One of the things I write about a lot, and focus on a lot in my own life, is playing the role of “detective” in life – having a curiosity and an interest in those around me and life in general.
Now, according to the six core values (based on the work of Eduard Spranger, and the third secret in my Understanding Other People book) I have a high Theoretical value. It means that learning and being interested in learning may come easier to me than it would to someone who doesn’t share this value.
But generally I think there is much to be gained by looking at life as a big classroom with lessons everywhere. When we open our eyes and change our perspective to one of interest, we find kernels of surprise in many everyday exchanges.
For example, this week I was in New York City with my children. We were visiting the Museum of Modern Art. I’ll admit that I am not much of an art lover – I like beautiful paintings and I admire the skill involved, but I don’t regularly go to museums for fun. I decided to go with an open mind and see what I could learn from my visit.
As we walked through, I was stunned by the different styles, approaches, and creations that were present throughout the museum. It struck me that the adage “beauty is in the eye of the beholder” is such a truism. The contrast was so extreme – between, for example, Picasso and the modern artist who painted an entire canvas of black paint and nothing else! Famous artists take different approaches to creating beauty – so why do we feel we have to look a certain way to be beautiful, or behave in a certain way to be attractive?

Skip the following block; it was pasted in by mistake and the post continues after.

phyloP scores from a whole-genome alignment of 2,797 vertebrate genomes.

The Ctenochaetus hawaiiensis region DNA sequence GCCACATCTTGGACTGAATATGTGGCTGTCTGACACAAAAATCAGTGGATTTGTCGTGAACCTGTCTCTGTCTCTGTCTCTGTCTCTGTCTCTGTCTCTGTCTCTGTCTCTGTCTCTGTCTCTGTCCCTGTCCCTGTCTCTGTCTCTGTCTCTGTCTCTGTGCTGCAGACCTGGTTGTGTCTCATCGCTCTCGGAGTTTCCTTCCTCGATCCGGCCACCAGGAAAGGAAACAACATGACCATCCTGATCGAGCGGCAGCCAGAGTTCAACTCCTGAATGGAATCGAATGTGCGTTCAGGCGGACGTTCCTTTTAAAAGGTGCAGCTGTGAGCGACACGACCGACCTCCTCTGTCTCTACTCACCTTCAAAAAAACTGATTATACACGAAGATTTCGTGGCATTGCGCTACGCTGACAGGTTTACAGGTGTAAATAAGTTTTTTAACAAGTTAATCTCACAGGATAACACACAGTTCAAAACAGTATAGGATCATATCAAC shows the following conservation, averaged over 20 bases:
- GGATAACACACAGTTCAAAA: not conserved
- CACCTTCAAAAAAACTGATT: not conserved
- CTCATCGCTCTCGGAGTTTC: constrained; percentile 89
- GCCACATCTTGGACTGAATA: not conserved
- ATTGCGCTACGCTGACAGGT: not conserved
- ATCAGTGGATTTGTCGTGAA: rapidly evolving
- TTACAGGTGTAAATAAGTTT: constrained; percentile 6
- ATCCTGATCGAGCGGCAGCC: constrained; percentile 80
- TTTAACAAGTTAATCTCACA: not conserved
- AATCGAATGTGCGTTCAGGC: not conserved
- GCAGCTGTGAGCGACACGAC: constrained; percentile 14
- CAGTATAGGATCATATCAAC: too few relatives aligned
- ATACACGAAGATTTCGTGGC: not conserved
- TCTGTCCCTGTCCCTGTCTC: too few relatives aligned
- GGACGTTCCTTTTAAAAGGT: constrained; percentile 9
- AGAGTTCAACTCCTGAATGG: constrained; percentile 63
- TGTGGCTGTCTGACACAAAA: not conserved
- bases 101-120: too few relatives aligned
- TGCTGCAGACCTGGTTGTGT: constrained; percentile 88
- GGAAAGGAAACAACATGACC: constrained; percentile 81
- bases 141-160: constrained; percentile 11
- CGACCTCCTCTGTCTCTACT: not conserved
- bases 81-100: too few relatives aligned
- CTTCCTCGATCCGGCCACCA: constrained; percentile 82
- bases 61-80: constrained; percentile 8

I started to wonder, how can our culture deem one person beautiful and another not, when even the greatest artists of every generation have differences in style? Who determines what looks good and what doesn’t? Who created the measurement and rules that we all seem to willingly adhere to?
Often with my children, when they tell me that someone is “cool” or someone is a “jerk,” I respond by saying, “By what definition? Who defines what’s cool and what’s not?” My kids look at me perplexed because – in their view – of course there is only ONE definition for these things, and obviously mom doesn’t get it! But, I’m trying to encourage them to think for themselves and not to have a preconceived idea about what’s right and what’s not.
So, as you go through your week, focus on two things – (1) finding an “ah-hah” learning experience from something in your everyday life and (2) letting go of any treasured beliefs that there is one way to define (fill in the blank for you) – what’s beautiful, what’s “cool” or who is a “difficult” person and a jerk!